Do sisters know best? In some cases, they may. A new study by the University of Missouri finds that older sisters can play a key role in hosting open, honest conversations about dating and sexuality.
Study finds sisterly conversations promote healthier relationships.
The study built upon previous research that identified siblings as an important source of information for topics like personal issues and academics, says lead author Sarah Killoren, associate professor of human development and family science at the University of Missouri. During the study, more than 60 pairs of teens—with an average age of 19 for the older sister and 14 for the younger—participated in conversations on sex and dating.
The research found that older sisters sharing their experiences in one-on-one conversations helped promote healthy relationships for the younger teen. Older sisters used their own backgrounds to explain the importance of things such as self-care, the risks of unprotected sex and abusive relationships, and the importance of maintaining friendships even when in a relationship.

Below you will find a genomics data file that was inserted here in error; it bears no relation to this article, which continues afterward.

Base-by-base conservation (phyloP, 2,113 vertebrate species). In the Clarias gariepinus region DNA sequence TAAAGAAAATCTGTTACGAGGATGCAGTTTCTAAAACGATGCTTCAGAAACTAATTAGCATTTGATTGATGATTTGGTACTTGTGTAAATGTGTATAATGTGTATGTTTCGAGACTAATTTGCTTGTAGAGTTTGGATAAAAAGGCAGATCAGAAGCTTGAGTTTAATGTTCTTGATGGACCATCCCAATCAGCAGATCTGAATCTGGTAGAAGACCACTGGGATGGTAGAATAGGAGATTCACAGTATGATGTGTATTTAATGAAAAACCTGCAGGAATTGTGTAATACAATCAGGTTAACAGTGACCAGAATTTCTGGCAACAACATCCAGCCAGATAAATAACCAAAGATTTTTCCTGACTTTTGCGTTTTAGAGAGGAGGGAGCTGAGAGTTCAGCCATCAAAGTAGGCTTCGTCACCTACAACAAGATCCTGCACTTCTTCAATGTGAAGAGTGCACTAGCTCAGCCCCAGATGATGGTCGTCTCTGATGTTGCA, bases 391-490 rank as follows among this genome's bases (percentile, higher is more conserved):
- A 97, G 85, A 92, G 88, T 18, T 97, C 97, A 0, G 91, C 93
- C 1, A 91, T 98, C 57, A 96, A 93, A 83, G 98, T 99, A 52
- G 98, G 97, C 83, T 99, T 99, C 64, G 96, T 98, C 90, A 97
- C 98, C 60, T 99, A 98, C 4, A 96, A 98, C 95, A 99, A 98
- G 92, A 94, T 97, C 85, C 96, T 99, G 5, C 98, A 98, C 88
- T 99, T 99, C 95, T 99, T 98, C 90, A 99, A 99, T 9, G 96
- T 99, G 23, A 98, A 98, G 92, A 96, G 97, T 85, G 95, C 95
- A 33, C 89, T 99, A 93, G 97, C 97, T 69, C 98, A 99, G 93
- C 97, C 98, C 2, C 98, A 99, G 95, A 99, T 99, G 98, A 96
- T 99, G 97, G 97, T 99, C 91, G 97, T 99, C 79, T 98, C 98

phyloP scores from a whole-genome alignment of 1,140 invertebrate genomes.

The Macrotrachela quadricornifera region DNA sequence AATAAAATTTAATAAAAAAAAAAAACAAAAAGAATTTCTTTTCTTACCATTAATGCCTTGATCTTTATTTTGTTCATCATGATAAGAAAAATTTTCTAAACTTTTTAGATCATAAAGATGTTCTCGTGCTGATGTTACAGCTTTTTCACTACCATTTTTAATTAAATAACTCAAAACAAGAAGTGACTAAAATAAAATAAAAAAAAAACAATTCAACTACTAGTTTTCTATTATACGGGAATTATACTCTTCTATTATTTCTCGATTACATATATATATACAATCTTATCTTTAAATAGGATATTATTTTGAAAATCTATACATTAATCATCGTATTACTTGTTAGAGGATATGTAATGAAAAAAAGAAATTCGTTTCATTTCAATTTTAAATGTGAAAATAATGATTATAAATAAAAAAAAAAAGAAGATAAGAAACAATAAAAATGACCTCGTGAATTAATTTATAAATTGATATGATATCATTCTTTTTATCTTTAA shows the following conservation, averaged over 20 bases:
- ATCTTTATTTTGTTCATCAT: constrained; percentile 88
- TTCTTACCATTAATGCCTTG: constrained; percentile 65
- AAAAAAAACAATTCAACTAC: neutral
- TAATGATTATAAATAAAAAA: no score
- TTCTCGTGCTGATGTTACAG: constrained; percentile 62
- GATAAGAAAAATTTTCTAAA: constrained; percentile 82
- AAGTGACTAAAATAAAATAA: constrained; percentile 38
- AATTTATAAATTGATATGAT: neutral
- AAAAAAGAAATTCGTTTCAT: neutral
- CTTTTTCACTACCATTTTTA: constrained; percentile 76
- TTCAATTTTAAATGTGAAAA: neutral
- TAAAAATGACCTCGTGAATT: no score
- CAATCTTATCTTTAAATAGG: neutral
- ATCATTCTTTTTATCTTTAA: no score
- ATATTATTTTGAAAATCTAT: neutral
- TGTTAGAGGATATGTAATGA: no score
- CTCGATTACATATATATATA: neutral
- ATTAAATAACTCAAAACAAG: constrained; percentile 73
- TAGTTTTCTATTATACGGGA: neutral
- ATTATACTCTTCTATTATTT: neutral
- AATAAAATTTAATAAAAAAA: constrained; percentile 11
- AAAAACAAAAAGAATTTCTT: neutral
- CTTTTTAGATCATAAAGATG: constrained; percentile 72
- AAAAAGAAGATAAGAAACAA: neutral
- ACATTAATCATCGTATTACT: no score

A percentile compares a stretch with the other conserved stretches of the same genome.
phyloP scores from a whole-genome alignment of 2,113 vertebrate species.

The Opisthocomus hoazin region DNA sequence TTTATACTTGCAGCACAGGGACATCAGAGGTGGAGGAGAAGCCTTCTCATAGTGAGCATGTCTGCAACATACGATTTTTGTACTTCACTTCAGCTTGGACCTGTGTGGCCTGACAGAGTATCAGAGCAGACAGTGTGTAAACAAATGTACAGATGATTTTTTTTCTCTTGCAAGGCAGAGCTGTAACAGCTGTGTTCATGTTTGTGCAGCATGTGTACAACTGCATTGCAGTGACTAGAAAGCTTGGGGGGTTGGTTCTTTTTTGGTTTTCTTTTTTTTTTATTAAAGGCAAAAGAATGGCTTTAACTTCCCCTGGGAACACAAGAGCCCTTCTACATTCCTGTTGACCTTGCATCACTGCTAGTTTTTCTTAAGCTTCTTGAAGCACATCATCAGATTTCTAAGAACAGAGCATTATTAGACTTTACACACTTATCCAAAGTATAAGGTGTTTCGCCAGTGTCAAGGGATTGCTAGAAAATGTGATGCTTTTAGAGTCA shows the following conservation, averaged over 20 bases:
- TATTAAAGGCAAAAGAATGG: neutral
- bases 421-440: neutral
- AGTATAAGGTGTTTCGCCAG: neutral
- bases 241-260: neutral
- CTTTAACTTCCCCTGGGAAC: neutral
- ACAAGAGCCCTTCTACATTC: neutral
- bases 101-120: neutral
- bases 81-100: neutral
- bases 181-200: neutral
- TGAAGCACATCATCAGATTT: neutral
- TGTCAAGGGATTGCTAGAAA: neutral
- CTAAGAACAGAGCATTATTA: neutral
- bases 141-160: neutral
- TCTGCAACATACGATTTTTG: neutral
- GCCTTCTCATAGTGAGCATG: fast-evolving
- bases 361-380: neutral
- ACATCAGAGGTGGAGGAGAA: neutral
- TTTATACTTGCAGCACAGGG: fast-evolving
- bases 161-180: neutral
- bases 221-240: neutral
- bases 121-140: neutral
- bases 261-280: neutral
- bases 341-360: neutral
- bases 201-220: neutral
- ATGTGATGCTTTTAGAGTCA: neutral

Sisters, sharing a lifelong bond, may be more honest with each other than they are with friends. For example, a teenager may be more willing to share a hesitancy about a situation or romantic partner with her sister, whereas she may worry about telling a friend for fear of alienating the friend.
How can parents encourage a talk like this between sisters? It’s likely to flow naturally in an environment where open communication is promoted, says Killoren. “Let your teens know that there is no taboo topic,” she says.
If your daughter doesn’t have an older sister, you can be the one to help propel the conversation, she says. “An only or older sibling is going to consider their parent as influential, while a younger sibling will be more likely to look to an older one.”